Florence Sports & Outdoors

  • Calcio Storico Fiorentino
    Calcio Storico Fiorentino
    by cmcard2
  • A flag thrower practices outside the building
    A flag thrower practices outside the...
    by cmcard2
  • Flag Throwers Dressed in Traditional Garb
    Flag Throwers Dressed in Traditional...
    by cmcard2

Most Recent Sports & Outdoors in Florence

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    Firenze Marathon

    by fgfi Updated Apr 4, 2011

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    Maratona

    The Florence Marathon usually takes place at the end of November. People from all over the world come to Florence to enjoy a run which starts from the Piazzale Michelangelo going through the old part of the town and the Cascine park.

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    Calcio Fiorentino

    by cmcard2 Updated May 4, 2010
    Calcio Storico Fiorentino
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    Calcio Storico Fiorentino, or Ancient Florentine Football (sometimes called Costume Football) is an ancient game that is a combination of soccer, football, and boxing. It is one of the most brutal sporting events in the world. Once a way that soldiers prepared for war, it remains as a game for only the very tried and tested. Each team has 27 players and there are not subsitutes. So if taken off the field, the team plays with less men.

    Developed in the 16th century, the Azzurro (the Blues) belongs to Santa Croce, the Verde (the Greens) belongs to San Giovanni, the Bianco (the Whites) belongs to Santo Spirito and the Rosso (the Reds) belongs to Santa Maria Novella. Every June, on two Sundays just before the Feast of San Giovanni, there are two semifinal games to decide the teams for the final match. The championships take place on the feast of San Giovanni which is June 24th.

    The stadium is a makeshift one built in June in front of Santa Croce with Dante overlooking the affair. Portable bleachers are brought in, and a field created with dirt, fence, and beds covered with red vinyl.

    The only rule is that you cannot kick an unconscious player in the head. Players are carted off for various injuries that include broken bones. As the match wears on, the participants hold onto each other to prevent them from playing. There are high flying kicks, punches to the face, and hard tackling. The goals are the width of the end zone, and a player can be seen taking his full body and the ball over the end zone barrior to be awarded a point. The official is not immune to being punched as arguments break out during the match.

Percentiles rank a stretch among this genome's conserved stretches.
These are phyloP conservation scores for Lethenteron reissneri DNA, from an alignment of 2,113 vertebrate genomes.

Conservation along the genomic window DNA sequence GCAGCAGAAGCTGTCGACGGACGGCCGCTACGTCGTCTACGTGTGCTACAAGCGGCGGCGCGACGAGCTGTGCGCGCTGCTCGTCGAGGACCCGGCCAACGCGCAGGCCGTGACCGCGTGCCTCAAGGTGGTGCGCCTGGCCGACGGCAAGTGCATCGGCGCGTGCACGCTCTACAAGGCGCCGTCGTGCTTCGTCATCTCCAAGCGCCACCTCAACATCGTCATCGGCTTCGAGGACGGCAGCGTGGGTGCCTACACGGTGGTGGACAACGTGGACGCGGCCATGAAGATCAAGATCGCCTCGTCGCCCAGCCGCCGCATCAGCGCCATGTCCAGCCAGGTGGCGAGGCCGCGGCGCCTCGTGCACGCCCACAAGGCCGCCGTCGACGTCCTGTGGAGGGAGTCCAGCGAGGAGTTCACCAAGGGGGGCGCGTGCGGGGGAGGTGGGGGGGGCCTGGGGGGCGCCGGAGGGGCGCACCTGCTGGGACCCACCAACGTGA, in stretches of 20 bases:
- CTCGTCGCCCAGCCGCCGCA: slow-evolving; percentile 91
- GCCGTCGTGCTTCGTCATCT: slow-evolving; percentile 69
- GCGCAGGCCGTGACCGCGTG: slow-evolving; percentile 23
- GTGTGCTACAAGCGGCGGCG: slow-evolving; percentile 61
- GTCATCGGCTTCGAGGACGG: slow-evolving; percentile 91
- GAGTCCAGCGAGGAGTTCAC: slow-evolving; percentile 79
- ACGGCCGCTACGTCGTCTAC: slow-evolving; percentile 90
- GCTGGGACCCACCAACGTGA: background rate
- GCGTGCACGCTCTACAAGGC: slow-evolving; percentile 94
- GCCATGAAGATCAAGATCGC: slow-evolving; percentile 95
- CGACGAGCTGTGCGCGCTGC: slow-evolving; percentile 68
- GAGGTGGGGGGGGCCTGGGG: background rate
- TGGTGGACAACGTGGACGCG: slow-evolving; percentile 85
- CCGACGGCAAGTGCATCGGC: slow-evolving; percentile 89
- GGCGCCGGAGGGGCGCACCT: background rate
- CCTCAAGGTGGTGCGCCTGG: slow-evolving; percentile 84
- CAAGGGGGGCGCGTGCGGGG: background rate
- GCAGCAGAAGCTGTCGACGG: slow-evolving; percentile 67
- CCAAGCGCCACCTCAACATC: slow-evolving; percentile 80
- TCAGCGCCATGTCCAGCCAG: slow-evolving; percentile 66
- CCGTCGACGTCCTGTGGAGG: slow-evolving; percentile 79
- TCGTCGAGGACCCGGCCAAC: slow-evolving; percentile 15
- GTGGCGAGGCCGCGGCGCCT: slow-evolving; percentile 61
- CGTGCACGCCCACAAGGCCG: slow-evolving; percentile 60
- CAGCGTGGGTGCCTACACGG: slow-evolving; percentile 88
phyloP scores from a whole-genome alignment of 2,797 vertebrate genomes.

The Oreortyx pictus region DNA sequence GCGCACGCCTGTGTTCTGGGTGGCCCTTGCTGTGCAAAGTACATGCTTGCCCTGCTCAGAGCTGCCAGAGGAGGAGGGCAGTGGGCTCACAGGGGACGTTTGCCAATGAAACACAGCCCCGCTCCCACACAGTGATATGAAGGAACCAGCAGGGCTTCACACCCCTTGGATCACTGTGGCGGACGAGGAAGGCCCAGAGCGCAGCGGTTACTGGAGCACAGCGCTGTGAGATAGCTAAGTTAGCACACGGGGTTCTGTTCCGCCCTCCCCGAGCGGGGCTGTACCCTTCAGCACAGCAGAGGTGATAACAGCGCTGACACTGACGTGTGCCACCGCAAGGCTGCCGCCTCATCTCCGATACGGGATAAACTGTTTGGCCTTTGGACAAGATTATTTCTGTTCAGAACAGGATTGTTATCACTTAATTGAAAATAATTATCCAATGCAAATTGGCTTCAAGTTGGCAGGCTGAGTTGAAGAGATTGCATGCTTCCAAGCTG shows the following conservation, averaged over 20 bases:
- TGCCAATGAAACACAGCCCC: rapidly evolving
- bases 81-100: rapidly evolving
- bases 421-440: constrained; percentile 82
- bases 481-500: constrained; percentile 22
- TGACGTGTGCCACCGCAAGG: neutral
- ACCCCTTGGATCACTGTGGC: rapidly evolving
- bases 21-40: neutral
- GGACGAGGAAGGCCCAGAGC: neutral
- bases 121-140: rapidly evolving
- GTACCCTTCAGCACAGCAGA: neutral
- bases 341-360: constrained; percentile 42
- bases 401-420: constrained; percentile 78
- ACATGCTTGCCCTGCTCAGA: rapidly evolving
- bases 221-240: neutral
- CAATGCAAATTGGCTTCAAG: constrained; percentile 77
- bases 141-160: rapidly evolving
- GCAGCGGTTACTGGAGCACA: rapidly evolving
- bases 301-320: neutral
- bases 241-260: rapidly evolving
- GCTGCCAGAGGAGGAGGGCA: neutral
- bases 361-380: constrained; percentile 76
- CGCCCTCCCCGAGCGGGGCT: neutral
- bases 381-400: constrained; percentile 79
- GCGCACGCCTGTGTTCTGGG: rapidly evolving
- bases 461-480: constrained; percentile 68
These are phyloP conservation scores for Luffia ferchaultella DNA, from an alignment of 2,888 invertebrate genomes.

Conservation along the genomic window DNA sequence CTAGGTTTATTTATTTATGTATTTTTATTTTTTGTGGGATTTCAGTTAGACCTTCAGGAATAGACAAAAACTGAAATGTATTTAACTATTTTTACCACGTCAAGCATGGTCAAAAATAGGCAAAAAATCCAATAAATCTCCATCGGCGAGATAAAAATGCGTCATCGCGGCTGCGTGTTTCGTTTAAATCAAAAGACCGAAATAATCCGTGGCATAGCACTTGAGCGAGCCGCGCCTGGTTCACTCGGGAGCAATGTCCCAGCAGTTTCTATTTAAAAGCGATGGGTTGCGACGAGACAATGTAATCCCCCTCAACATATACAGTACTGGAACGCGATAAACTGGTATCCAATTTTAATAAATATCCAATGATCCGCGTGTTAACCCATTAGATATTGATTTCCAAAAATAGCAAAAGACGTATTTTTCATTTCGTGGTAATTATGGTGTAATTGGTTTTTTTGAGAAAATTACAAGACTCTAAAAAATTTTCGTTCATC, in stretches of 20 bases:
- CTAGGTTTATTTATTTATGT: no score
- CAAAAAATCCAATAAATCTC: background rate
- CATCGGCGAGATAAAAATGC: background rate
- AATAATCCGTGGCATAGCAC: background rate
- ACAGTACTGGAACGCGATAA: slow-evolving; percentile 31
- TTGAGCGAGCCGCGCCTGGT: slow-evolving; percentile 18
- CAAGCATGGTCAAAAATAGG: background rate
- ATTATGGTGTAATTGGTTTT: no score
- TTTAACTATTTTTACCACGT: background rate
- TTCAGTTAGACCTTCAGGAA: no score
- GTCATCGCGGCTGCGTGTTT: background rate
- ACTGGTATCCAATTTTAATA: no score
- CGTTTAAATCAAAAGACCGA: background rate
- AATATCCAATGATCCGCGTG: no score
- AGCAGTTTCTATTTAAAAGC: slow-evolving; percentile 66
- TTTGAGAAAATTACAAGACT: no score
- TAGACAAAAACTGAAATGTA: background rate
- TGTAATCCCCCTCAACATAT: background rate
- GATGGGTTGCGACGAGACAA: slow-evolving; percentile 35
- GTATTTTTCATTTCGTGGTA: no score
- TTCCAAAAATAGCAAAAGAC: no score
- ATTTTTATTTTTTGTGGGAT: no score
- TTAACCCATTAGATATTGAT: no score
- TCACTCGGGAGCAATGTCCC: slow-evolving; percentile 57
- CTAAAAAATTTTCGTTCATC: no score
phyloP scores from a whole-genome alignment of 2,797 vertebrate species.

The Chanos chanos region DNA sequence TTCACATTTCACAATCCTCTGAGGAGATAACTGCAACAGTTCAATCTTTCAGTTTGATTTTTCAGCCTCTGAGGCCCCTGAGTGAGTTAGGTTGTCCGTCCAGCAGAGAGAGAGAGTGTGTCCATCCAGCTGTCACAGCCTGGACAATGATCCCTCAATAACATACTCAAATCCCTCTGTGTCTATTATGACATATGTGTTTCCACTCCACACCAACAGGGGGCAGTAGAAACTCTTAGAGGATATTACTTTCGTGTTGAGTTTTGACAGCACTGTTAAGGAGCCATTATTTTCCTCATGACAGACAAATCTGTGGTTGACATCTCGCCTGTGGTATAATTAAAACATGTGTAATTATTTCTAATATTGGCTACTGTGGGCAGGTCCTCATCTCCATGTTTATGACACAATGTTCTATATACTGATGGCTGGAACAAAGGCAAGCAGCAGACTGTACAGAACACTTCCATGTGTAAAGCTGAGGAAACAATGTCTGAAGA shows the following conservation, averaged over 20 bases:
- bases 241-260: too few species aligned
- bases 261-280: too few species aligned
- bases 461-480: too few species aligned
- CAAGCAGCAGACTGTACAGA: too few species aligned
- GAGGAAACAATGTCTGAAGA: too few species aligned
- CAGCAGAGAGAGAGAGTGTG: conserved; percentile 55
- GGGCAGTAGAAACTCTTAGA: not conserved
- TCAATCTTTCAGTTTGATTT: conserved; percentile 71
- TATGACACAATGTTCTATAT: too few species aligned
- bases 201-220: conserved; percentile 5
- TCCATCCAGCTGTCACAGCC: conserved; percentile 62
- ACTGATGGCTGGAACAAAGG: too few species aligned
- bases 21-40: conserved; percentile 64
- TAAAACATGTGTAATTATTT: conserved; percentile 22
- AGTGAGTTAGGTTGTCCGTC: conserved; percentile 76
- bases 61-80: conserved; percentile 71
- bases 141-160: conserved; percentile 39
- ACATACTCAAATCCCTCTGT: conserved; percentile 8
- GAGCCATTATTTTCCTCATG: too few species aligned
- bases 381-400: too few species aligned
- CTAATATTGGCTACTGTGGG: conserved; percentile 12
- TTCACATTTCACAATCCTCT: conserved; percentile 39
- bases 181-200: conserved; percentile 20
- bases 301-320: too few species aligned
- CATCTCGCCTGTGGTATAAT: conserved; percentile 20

There is parade that starts in front of the Duomo on completion of mass. Flag throwers and drummers march the street to the Piazza della Signoria to Sante Croce. If it is the greens versus the blues, then they too are in the parade. There is a semifinal match the leads to the championship game.

    Behind the pig in San Lorenzo market, there is a building which houses the society of Calcio Fiorentino, They meet to practice, and if you are fortunate, can see them during your visit/

    This ticket is among the toughest to get as there is very limited seating, and the frenzy of the fans is high as fights break out in the stands as well. Plan and simple, you have to be crazy to play this game.

    Equipment: A ball, but no protective gear.

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    Watch Fiorentina play football

    by Henrik_rrb Written Jan 8, 2008

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    Going to a football game in Florence for sure is a spectacular experience! The home crowd of Fiorentina is among the most colourful in Italy, and definately among those who most loves their club.

    Even when Fiorentina went bancrupt back in the beginning of the 2000s, the spectators never let their club down. They had about 25 000 spectators at every game, while playing in the fourth division!?

    Since a few years Fiorentina is back where they belong, in Serie A. And the owner family, Della Valle, has made sure to put as much money into the club that they can fight among the top teams in the league. With star players like Adrian Mutu, Christian Vieri and goalkeeper Sebastian Frey it's not a too huge problem that former hero Luca Toni left for Bayern Munich last summer.

    As always now in Italy Fiorentina are playing at home every second weekend. Mostly on Sunday afternoon, but now and then also on saturday evening or Sunday evening. The best games to see are those against the other top clubs, like Milan, Inter, Juventus and Roma.